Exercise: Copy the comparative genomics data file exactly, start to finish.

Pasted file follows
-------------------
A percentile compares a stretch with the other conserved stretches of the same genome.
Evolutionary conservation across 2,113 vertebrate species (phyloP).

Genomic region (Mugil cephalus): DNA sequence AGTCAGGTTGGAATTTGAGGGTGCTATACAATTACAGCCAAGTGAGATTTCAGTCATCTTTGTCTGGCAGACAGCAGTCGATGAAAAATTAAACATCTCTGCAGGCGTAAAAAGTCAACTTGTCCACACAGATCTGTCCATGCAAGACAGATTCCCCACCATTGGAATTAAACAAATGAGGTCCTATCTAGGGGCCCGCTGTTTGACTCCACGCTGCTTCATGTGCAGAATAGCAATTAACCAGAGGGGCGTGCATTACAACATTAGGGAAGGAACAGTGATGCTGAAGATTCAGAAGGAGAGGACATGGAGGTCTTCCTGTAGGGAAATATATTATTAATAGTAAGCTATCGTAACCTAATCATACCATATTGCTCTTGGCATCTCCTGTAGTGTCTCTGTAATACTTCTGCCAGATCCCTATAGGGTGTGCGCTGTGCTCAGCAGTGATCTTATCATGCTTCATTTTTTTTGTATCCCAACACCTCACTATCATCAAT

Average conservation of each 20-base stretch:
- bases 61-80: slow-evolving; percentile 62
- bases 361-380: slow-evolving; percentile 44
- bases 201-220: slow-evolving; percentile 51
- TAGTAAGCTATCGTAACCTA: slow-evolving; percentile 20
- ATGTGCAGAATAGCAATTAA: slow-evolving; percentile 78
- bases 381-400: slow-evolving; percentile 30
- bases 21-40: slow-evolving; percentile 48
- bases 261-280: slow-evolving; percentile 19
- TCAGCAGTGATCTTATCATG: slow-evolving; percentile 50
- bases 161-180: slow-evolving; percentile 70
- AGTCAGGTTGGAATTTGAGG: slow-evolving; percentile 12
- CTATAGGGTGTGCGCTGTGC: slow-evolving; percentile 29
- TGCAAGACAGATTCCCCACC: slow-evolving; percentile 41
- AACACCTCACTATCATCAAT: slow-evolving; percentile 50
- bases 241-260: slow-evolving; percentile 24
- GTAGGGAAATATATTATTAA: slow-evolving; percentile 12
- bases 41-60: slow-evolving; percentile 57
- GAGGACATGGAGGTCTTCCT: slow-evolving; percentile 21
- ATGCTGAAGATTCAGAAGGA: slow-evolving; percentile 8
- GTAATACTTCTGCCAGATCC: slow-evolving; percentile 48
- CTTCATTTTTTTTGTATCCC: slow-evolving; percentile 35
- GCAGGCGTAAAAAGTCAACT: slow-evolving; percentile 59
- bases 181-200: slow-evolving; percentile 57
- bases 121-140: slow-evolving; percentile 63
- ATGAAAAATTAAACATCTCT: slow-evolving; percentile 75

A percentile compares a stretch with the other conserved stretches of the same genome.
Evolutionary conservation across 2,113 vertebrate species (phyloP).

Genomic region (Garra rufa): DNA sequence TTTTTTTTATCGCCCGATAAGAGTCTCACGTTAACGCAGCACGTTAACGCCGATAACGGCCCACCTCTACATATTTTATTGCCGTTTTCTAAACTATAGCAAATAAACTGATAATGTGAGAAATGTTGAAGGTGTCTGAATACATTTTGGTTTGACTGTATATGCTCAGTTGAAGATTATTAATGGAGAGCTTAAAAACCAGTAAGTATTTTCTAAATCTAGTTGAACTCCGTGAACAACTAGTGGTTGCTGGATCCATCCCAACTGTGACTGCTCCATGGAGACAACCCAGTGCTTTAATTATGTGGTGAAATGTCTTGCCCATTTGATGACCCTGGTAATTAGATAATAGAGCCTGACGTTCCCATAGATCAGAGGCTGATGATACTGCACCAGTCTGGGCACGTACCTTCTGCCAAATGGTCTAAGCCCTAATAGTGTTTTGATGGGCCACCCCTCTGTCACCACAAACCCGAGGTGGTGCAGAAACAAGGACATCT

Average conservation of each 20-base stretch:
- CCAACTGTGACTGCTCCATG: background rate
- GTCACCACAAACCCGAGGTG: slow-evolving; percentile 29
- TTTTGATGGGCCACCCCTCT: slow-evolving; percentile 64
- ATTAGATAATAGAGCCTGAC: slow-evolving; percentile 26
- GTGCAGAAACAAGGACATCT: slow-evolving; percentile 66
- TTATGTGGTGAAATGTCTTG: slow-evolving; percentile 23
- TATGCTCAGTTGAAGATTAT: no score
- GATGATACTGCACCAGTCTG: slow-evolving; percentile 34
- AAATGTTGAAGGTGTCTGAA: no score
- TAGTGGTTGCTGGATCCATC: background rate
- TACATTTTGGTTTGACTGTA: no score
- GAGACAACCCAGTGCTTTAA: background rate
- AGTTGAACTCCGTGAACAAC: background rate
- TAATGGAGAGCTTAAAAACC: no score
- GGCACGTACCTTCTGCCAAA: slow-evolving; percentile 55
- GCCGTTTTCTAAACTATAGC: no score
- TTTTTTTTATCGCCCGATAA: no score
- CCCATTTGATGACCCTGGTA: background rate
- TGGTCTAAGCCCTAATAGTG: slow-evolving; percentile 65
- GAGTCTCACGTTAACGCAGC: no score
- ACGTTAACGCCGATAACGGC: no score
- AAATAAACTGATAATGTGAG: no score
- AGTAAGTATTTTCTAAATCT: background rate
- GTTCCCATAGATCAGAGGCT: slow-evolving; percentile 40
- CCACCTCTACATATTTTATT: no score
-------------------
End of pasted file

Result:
A percentile compares a stretch with the other conserved stretches of the same genome.
Evolutionary conservation across 2,113 vertebrate species (phyloP).

Genomic region (Mugil cephalus): DNA sequence AGTCAGGTTGGAATTTGAGGGTGCTATACAATTACAGCCAAGTGAGATTTCAGTCATCTTTGTCTGGCAGACAGCAGTCGATGAAAAATTAAACATCTCTGCAGGCGTAAAAAGTCAACTTGTCCACACAGATCTGTCCATGCAAGACAGATTCCCCACCATTGGAATTAAACAAATGAGGTCCTATCTAGGGGCCCGCTGTTTGACTCCACGCTGCTTCATGTGCAGAATAGCAATTAACCAGAGGGGCGTGCATTACAACATTAGGGAAGGAACAGTGATGCTGAAGATTCAGAAGGAGAGGACATGGAGGTCTTCCTGTAGGGAAATATATTATTAATAGTAAGCTATCGTAACCTAATCATACCATATTGCTCTTGGCATCTCCTGTAGTGTCTCTGTAATACTTCTGCCAGATCCCTATAGGGTGTGCGCTGTGCTCAGCAGTGATCTTATCATGCTTCATTTTTTTTGTATCCCAACACCTCACTATCATCAAT

Average conservation of each 20-base stretch:
- bases 61-80: slow-evolving; percentile 62
- bases 361-380: slow-evolving; percentile 44
- bases 201-220: slow-evolving; percentile 51
- TAGTAAGCTATCGTAACCTA: slow-evolving; percentile 20
- ATGTGCAGAATAGCAATTAA: slow-evolving; percentile 78
- bases 381-400: slow-evolving; percentile 30
- bases 21-40: slow-evolving; percentile 48
- bases 261-280: slow-evolving; percentile 19
- TCAGCAGTGATCTTATCATG: slow-evolving; percentile 50
- bases 161-180: slow-evolving; percentile 70
- AGTCAGGTTGGAATTTGAGG: slow-evolving; percentile 12
- CTATAGGGTGTGCGCTGTGC: slow-evolving; percentile 29
- TGCAAGACAGATTCCCCACC: slow-evolving; percentile 41
- AACACCTCACTATCATCAAT: slow-evolving; percentile 50
- bases 241-260: slow-evolving; percentile 24
- GTAGGGAAATATATTATTAA: slow-evolving; percentile 12
- bases 41-60: slow-evolving; percentile 57
- GAGGACATGGAGGTCTTCCT: slow-evolving; percentile 21
- ATGCTGAAGATTCAGAAGGA: slow-evolving; percentile 8
- GTAATACTTCTGCCAGATCC: slow-evolving; percentile 48
- CTTCATTTTTTTTGTATCCC: slow-evolving; percentile 35
- GCAGGCGTAAAAAGTCAACT: slow-evolving; percentile 59
- bases 181-200: slow-evolving; percentile 57
- bases 121-140: slow-evolving; percentile 63
- ATGAAAAATTAAACATCTCT: slow-evolving; percentile 75

A percentile compares a stretch with the other conserved stretches of the same genome.
Evolutionary conservation across 2,113 vertebrate species (phyloP).

Genomic region (Garra rufa): DNA sequence TTTTTTTTATCGCCCGATAAGAGTCTCACGTTAACGCAGCACGTTAACGCCGATAACGGCCCACCTCTACATATTTTATTGCCGTTTTCTAAACTATAGCAAATAAACTGATAATGTGAGAAATGTTGAAGGTGTCTGAATACATTTTGGTTTGACTGTATATGCTCAGTTGAAGATTATTAATGGAGAGCTTAAAAACCAGTAAGTATTTTCTAAATCTAGTTGAACTCCGTGAACAACTAGTGGTTGCTGGATCCATCCCAACTGTGACTGCTCCATGGAGACAACCCAGTGCTTTAATTATGTGGTGAAATGTCTTGCCCATTTGATGACCCTGGTAATTAGATAATAGAGCCTGACGTTCCCATAGATCAGAGGCTGATGATACTGCACCAGTCTGGGCACGTACCTTCTGCCAAATGGTCTAAGCCCTAATAGTGTTTTGATGGGCCACCCCTCTGTCACCACAAACCCGAGGTGGTGCAGAAACAAGGACATCT

Average conservation of each 20-base stretch:
- CCAACTGTGACTGCTCCATG: background rate
- GTCACCACAAACCCGAGGTG: slow-evolving; percentile 29
- TTTTGATGGGCCACCCCTCT: slow-evolving; percentile 64
- ATTAGATAATAGAGCCTGAC: slow-evolving; percentile 26
- GTGCAGAAACAAGGACATCT: slow-evolving; percentile 66
- TTATGTGGTGAAATGTCTTG: slow-evolving; percentile 23
- TATGCTCAGTTGAAGATTAT: no score
- GATGATACTGCACCAGTCTG: slow-evolving; percentile 34
- AAATGTTGAAGGTGTCTGAA: no score
- TAGTGGTTGCTGGATCCATC: background rate
- TACATTTTGGTTTGACTGTA: no score
- GAGACAACCCAGTGCTTTAA: background rate
- AGTTGAACTCCGTGAACAAC: background rate
- TAATGGAGAGCTTAAAAACC: no score
- GGCACGTACCTTCTGCCAAA: slow-evolving; percentile 55
- GCCGTTTTCTAAACTATAGC: no score
- TTTTTTTTATCGCCCGATAA: no score
- CCCATTTGATGACCCTGGTA: background rate
- TGGTCTAAGCCCTAATAGTG: slow-evolving; percentile 65
- GAGTCTCACGTTAACGCAGC: no score
- ACGTTAACGCCGATAACGGC: no score
- AAATAAACTGATAATGTGAG: no score
- AGTAAGTATTTTCTAAATCT: background rate
- GTTCCCATAGATCAGAGGCT: slow-evolving; percentile 40
- CCACCTCTACATATTTTATT: no score